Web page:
There’s nothing Susie Henry likes more than a ‘jolly good natter’ as she puts it. Give her a garden fence and she’ll be leaning over it to spellbind us with yet another tale true and telling. Susie Henry learnt her trade from the greats, David Abbott and Bill Bernbach, living and breathing the Bernbach philosophy that “good taste, good art, and good writing can be good selling”. These days, she is passing on her craft to the students of Scotland’s Creative Advertising masters degree.
For me, Susie is the queen of conversational copy. Whenever you need a little rev to get your copy ‘talking’, read her ads below. It took 25 years for the rest of the communications world to catch up with what she knew all along. Thanks to social media, everybody is now talking ‘conversational copy’ as the natural way into our hearts and minds of many and connecting with us as humans rather than consumers. ‘Both my mother and aunt were journalists, so maybe that’s where I get my tabloid turn-of-phrase’ she explains. That’s an interesting reveal, because we can learn a lot from the methods of a good columnist.
Next time you read a magazine or newspaper article, observe how:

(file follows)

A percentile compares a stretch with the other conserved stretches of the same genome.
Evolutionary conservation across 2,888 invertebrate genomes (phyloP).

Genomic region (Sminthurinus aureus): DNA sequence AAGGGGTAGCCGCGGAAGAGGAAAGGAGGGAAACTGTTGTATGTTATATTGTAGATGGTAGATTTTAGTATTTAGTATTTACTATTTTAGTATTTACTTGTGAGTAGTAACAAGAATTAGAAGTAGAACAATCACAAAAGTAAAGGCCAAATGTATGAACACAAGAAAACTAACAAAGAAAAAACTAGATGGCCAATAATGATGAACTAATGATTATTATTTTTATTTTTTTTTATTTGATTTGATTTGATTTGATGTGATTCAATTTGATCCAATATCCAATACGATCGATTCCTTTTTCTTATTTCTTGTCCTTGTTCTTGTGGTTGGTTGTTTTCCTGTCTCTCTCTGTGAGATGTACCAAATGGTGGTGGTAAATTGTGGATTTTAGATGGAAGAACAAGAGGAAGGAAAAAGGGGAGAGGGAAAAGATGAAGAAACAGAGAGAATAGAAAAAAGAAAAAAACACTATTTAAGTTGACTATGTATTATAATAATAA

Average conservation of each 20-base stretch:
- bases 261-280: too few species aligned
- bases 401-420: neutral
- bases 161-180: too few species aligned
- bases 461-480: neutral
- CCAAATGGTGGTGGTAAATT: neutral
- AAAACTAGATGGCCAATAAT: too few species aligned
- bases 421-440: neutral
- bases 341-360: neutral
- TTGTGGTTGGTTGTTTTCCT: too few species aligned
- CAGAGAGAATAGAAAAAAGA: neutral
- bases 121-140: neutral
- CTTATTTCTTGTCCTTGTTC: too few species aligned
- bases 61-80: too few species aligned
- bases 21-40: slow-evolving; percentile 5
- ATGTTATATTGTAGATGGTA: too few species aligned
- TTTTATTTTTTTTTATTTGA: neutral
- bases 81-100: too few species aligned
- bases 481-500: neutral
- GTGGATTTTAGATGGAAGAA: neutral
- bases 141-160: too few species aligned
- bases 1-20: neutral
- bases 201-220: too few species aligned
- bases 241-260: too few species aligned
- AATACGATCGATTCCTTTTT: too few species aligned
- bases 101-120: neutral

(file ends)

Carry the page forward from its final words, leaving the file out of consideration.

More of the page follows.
1) the journalist knows their readers well and
2) the journalist knows their role in their reader’s life.
As a copywriter, you too need to know your role and, therefore, your voice. Sometimes you’re a friend, sometimes you’re a salesman, other times you’re a teacher, seducer, expert or advisor. When you know your role, you’ll know your voice and then you’ll find your groove in the telling of a good story.
Because Susie likes to pull up a fence, her voice is almost always a friend, who’s story is an enthusiastic share of knowledge and insight. In her ads for Commercial Union insurance, she found story in case histories. ‘We know that case histories work’ she says, ‘the trick is how you tell ’em’. While her earlier copy was more reportage, her later works are more like short stories.
‘To convey genuine enthusiasm’ is the key skill according to Susie, ‘If your reader senses you’re excited by the product, there’s a pretty good chance he’ll feel the same way’. So where does your enthusiasm come from. Especially when what you’re writing about is snoresville. The answer is in the search for a story. Investigative copywriting gets the blood circulating, the heart pumping and the right brain activated. Then, when you discover the knowledge and insight from data and information, there is inspiration, and that, as you know, is an invigorating experience. Enthusiasm 101.